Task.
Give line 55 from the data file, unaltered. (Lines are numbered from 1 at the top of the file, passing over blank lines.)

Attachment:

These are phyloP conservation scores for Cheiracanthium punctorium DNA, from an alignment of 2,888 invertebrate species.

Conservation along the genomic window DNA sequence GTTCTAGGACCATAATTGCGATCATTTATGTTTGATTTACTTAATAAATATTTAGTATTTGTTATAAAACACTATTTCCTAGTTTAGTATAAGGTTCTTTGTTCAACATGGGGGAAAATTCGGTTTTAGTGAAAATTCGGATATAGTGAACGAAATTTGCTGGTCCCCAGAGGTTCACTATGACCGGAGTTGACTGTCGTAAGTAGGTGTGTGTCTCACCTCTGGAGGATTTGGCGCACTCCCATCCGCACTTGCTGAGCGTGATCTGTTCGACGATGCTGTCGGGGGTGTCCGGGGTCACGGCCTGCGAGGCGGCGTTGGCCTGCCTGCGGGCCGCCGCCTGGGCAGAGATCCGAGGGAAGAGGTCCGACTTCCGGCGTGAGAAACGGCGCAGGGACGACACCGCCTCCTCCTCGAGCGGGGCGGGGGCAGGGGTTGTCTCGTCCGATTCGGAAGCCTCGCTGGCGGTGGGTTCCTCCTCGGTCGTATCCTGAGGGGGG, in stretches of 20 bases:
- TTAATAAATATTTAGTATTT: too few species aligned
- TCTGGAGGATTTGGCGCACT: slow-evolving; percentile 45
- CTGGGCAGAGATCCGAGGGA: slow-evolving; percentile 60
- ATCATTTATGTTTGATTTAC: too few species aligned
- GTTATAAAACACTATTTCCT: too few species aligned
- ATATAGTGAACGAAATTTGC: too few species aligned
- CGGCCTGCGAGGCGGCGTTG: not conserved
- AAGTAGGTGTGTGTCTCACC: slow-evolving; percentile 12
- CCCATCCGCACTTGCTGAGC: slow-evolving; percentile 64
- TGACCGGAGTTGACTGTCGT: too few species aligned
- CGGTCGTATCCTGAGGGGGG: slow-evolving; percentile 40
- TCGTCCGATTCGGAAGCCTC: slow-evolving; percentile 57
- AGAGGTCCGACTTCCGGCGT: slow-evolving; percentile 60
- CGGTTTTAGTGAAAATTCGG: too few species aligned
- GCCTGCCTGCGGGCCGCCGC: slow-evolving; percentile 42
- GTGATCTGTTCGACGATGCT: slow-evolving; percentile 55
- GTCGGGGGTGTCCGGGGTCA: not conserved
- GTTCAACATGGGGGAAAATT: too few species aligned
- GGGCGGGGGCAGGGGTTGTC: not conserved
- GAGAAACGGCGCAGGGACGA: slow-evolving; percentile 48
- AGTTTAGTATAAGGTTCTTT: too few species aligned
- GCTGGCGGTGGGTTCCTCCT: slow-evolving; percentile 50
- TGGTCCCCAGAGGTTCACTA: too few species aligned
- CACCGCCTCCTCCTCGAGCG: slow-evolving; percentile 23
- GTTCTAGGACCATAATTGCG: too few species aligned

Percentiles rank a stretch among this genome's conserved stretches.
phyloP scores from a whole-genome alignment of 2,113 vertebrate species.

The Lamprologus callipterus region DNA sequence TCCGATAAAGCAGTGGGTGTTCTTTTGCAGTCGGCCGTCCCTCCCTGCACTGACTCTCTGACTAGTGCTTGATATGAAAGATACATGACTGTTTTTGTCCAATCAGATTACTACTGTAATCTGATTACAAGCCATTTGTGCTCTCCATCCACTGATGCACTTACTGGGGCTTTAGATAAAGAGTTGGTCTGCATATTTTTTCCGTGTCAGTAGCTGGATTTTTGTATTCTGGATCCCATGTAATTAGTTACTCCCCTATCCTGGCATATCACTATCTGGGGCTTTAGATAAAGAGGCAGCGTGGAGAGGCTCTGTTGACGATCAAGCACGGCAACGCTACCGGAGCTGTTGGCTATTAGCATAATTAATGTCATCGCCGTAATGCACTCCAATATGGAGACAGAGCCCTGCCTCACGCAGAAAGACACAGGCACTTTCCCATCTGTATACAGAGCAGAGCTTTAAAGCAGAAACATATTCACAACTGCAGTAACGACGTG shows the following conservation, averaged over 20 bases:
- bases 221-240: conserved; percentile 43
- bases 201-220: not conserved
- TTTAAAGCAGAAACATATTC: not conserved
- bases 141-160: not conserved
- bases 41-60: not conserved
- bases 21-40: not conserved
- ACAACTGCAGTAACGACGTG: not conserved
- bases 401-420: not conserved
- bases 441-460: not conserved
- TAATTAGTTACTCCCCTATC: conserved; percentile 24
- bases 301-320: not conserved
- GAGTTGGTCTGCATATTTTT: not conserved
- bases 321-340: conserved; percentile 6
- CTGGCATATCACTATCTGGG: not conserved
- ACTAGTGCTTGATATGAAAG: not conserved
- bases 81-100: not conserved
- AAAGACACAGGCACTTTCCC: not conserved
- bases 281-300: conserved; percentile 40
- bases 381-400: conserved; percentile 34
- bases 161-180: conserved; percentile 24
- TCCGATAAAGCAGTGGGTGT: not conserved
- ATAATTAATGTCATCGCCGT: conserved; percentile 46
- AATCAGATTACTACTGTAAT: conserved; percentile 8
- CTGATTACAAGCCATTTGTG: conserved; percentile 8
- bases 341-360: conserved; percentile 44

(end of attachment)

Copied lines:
- bases 341-360: conserved; percentile 44